Germany Gifts Households With Free Wind Energy

Rarely does a community experience a surplus of energy — much less clean energy. In fact, rural areas are still depending solely on whatever they can gather from eco-boxes. Germany, on the other hand, may be the first to boast an energy overflow. As it happens, in a single weekend, the country produced enough wind energy to provide households with extra — for free!

[Bloomberg], which tracks daily wind power in Europe, said that over 24 per cent of the EU’s electricity demand was powered by wind on Saturday, the highest per cent ever recorded.

Wind farms amassed an impressive output of 39,409 megawatts altogether. That’s almost equally as shocking as electricity itself. But considering much of Germany’s power grid is wind-generated, everything falls perfectly into place.

Offshore wind accounted for 2.8 per cent of the EU’s electricity demand while onshore wind accounted for 21.8 per cent. Wind represented 61 per cent of electricity demand in Germany.

Good weather may have played a hand in helping Germany strike gold (or air) — but its eco-initiatives surely take the cake.

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North African Solar Farm To Light Up Europe

Solar farms are becoming a country staple. They exist in China, in the playful shape of a panda. You’ll also find them in the Middle East. What we haven’t seen is a solar farm from one continent hooked up to another. Now, a solar farm in Africa may be lighting up Europe.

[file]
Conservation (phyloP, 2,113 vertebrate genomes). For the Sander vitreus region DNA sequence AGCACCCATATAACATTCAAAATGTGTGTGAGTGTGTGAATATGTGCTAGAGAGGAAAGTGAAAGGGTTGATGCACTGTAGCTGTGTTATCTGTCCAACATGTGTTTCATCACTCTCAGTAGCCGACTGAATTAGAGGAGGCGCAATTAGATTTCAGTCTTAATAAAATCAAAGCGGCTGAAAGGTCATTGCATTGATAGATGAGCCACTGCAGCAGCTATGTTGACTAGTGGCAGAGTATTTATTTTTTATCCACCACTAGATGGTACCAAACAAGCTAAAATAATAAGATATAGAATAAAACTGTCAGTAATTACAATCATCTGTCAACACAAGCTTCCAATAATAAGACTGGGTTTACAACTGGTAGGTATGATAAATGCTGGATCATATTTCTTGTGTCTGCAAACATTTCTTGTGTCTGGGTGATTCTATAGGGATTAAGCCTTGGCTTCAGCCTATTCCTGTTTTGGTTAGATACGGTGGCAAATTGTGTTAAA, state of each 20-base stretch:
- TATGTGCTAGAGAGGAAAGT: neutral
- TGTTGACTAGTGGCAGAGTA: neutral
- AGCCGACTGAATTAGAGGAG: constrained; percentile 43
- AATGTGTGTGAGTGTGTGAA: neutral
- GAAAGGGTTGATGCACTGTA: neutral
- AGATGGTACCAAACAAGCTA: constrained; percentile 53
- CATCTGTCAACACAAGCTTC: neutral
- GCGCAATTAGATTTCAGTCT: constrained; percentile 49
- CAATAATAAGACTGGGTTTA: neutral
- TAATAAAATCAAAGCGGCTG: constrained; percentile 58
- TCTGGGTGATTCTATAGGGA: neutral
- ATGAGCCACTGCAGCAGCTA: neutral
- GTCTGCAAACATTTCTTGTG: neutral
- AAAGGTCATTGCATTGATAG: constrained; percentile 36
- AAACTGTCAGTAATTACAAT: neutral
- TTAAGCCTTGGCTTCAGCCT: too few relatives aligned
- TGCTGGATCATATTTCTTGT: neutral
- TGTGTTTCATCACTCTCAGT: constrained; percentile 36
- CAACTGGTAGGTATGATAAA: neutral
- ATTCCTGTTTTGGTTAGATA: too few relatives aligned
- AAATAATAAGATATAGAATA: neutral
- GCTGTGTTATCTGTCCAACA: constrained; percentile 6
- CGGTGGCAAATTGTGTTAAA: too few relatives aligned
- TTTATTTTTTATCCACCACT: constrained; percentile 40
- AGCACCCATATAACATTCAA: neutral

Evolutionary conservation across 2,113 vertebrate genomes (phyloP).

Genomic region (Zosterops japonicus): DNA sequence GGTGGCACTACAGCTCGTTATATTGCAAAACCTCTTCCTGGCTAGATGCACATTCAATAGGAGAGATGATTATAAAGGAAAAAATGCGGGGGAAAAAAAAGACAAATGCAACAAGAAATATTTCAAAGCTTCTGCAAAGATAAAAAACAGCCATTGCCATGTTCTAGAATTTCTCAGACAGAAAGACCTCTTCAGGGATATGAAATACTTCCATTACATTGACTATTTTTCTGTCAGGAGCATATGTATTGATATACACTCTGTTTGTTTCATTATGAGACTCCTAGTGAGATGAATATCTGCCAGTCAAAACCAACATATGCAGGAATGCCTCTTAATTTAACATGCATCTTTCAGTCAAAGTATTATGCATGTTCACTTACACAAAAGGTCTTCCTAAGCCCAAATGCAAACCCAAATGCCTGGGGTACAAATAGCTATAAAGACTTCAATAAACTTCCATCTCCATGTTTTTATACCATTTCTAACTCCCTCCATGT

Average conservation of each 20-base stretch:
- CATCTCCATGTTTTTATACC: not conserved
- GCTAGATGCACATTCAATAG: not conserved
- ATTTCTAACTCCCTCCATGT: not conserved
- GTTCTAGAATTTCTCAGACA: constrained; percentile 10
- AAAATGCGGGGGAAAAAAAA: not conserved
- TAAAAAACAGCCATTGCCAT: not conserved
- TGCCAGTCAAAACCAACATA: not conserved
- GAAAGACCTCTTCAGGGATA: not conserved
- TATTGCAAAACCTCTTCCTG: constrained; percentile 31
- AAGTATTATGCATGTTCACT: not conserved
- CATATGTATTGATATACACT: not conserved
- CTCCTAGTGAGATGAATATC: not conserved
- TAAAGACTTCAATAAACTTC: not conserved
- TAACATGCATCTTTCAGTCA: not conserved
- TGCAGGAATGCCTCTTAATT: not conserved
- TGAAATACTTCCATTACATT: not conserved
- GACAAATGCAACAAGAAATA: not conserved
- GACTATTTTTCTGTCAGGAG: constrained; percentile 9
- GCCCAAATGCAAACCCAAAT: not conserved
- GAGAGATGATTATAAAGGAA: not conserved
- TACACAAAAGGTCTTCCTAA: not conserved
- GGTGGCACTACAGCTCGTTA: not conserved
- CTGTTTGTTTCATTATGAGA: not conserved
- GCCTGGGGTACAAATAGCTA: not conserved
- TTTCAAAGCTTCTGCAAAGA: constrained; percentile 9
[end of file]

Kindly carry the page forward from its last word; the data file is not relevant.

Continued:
Tunisia-based TuNur filed a request in the North African country to export 4.5 gigawatts of solar energy to Europe, enough to power 5 million homes or 7 million electric cars.

If my understanding is correct, we now have the technology to import power from other countries. Way to drop a bomb, TuNur! The project is also moving at a fast pace. By 2020, it will connect solar plants in Tunisia with Italy and France.

This link will form part of the EU’s Project of Common Interest plan, which funds infrastructure developments that benefit the EU as a whole.

Vital to the success of the project is cost — reducing rates per megawatt hour. That and a number of border disputes. Despite the struggle, supporters of the project remain hopeful for energy cooperation.

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